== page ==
As thousands of children start school for the first time this week, a new study by the Institute for Social and Economic Research finds family experience of racial prejudice could be linked to poor outcomes for children as young as five.
The UK’s first ever study of the impact of racist abuse on families finds that by the age of five, their children are more likely to struggle with cognitive tests and face more socio-emotional problems than their peers.
One in five ethnic minority mothers in the UK has experienced racist abuse and the impact on their children is evident by the time they start school, according to a new study by Professor Yvonne Kelly at the Institute for Social and Economic Research at the University of Essex. The study, ‘Associations between Maternal Experiences of Racism and Early Child Health and Development: Findings from the Millennium Cohort Study’funded by the Economic Social Research Council, found that family experience of racial prejudice could be linked to poor outcomes for children as young as five.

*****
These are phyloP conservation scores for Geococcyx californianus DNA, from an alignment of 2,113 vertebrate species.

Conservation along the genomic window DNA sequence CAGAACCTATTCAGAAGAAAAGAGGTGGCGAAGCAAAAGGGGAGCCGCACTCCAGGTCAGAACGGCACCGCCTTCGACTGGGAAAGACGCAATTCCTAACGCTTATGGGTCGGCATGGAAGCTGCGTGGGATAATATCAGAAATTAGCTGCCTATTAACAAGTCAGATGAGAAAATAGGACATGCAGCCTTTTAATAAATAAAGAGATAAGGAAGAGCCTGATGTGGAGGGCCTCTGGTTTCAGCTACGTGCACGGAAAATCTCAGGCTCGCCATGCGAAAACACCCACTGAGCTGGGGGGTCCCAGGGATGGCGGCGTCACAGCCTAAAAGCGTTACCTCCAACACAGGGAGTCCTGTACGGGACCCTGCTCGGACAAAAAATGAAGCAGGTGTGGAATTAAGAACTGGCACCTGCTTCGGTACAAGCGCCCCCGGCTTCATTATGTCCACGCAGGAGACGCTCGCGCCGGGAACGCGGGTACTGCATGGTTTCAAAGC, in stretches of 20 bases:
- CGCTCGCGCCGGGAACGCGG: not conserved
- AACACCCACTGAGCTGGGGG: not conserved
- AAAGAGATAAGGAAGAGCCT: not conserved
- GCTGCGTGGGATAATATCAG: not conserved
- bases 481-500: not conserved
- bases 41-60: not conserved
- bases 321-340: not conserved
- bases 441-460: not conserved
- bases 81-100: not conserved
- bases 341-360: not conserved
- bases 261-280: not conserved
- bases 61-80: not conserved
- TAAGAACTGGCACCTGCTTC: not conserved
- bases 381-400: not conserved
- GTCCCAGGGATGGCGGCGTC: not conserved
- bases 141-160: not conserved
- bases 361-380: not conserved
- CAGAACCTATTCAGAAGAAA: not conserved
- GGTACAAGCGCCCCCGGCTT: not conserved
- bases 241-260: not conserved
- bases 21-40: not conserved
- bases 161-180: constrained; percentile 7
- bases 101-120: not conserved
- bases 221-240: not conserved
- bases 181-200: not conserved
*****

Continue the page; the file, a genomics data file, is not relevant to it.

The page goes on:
Professor Kelly commented:
“Our findings suggest experienced racism or feeling fearful about racist victimisation might impact on what parents allow their children to do, and constrain their capacity to provide the conditions to foster healthy child development.”
“Living in an area where racist attacks are perceived to be common may lead to children spending less time outside the home environment that might otherwise be the case, thus limiting the breadth and interactions and experiences with others outside the home setting. This may be further compounded by the impact of poor parental mental health, linked to experienced racism and discrimination, which is in turn likely to lead to non-favourable parent-child interactions and parenting behaviours. These influences combine to negatively impact on socio-emotional as well as cognitive behaviour.”
The study is the first in the UK to look at the evidence of the impact of racism on the health and development of children. Academic in the USA have already established links between racism and health outcomes.